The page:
Data Demand

Government spend on data scientists show large increase.

Data Demand

UK & Europe

In a mark of how the role of data scientist is growing in the UK, research from the Parliament Street think tank says the UK government has spent nearly £6 million on data scientists in the last year. The businesses’ report entitled The Rise of the Data Scientist, examines the recruitment and remittance of data scientists across several major government departments.

Researchers discovered that headcounts and staff salaries for data scientists at the Department for Work and Pensions (DWP) have soared over the last three years. Total pay for the department’s data scientists has increased from £379,553 in the financial year of 2015/16 to £1,846,562 in 2017/18 – an increase of £1,467,009. The DWP also reported a 400 per cent increase in the number of data scientists it employs over the last three financial years, rising from six staff in 2015/16 to 30 staff in 2017/18.

The Department for Transport had significantly few staff and financial commitments in this area, reporting ‘five or fewer’ staff for each of the three financial years disclosed. In this time, staff costs rose from £109,193 in 2015/16 to £161,894 in the financial year of 2017/18.

The Ministry of Housing, Communities and Local Government declared 69 staff who have significant data management responsibilities in their day-to-day duties and an estimated staff bill of £3,725,172 in the financial year of 2017/18 for these roles. This figure comprises of staff based in data analytics and statistics division and all statisticians across the Department.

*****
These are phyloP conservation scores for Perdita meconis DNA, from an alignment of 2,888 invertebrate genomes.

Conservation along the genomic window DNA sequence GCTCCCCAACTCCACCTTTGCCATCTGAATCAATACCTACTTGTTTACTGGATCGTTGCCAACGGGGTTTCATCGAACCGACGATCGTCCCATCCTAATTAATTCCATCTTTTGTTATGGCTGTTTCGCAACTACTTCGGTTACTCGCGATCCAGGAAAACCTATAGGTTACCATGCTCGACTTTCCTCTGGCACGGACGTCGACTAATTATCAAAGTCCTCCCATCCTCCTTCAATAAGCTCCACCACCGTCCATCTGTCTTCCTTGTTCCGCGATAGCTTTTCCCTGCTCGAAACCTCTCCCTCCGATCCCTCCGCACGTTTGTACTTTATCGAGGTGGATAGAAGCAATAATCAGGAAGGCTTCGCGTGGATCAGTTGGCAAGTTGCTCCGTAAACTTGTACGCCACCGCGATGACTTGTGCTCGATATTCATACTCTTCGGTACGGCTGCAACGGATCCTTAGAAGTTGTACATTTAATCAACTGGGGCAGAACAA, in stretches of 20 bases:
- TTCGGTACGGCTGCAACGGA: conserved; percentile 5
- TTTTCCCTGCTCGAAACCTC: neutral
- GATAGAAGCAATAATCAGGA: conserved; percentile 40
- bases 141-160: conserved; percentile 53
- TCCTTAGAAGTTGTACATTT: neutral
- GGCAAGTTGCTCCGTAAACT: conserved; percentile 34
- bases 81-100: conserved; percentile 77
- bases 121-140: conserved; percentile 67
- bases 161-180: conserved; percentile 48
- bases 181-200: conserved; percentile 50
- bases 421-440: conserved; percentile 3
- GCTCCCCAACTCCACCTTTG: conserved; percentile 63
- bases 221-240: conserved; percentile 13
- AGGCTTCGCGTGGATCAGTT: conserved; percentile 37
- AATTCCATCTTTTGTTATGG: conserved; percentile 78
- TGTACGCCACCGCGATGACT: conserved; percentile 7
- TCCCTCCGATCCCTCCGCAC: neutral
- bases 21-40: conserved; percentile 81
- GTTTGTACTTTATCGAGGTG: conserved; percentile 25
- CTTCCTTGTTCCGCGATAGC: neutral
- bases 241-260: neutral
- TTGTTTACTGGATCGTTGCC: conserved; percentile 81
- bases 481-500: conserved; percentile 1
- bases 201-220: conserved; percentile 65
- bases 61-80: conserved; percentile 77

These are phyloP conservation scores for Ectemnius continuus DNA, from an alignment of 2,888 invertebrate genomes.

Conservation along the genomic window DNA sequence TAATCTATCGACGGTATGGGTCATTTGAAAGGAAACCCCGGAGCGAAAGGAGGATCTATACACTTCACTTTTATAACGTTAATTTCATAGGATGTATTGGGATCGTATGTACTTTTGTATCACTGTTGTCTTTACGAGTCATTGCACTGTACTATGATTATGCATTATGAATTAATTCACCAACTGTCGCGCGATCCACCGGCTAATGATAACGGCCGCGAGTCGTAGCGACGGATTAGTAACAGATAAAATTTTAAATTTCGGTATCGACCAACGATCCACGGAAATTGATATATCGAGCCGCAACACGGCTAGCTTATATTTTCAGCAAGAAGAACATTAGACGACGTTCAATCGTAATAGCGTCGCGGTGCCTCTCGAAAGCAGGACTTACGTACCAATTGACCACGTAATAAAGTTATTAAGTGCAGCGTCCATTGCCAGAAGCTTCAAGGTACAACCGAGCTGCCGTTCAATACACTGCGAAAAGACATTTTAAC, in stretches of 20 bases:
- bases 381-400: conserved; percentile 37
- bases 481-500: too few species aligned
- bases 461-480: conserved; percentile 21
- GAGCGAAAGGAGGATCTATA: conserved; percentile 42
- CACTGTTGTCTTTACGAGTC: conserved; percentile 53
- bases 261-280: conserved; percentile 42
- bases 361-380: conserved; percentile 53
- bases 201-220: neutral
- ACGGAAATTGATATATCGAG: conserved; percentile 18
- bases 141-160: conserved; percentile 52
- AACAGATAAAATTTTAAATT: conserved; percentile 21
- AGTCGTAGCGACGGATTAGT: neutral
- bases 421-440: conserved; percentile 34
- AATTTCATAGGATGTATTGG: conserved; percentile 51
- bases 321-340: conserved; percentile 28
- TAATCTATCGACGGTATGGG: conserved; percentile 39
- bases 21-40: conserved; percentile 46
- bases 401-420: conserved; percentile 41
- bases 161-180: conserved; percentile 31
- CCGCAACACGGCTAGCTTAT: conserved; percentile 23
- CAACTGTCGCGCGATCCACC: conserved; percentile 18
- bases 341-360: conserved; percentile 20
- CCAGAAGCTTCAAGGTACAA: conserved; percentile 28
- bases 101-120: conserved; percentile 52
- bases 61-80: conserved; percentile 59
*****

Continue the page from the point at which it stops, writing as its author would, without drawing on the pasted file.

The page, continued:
The Department of Health and Social Care reported spending of just £26,000 on ‘five or fewer’ staff in the financial year of 2015/16. This increased significantly to £256,000 for 2017/18 with a declared headcount of nine data scientists.

The Department for Exiting the European Union told us that it had zero data scientists employed.

“Increasing data science capabilities should be a top priority for both the public and private sector, yet the UK digital skills crisis means many organisations are struggling to hire the necessary IT talent to meet demand,” commented Sheila Flavell chief operating officer, FDM Group. “With analytics and business intelligence now sitting at the heart of decision-making, we need to ensure the next generation is properly equipped with the technical abilities to fill these roles.

 “There are no quick fix solutions to this problem but tackling it means getting serious about building a more diverse tech sector,” she adds. “We urgently need to get more women into senior tech roles and ensure people from all backgrounds are properly supported with training to develop digital skills and deploy them where needed.”

Dr. Rachid Hourizi, director, Institute of Coding also commented saying: “These findings illustrate that data scientists and their associated digital skills are very much in demand, both in government and industry. Unfortunately, the fact remains that as a nation we are not producing the numbers of qualified candidates that we should be, a trend which must be reversed immediately.”

According to Hourizi, failure to tackle this problem could have catastrophic consequences for productivity. "We need to start getting more people excited about working in technology,” says Dr Hourizi. “We need to send a message that whether you are 16 or 60, high quality training resources and courses exist to help you master new digital skills and build an exciting new career in this vital sector.”



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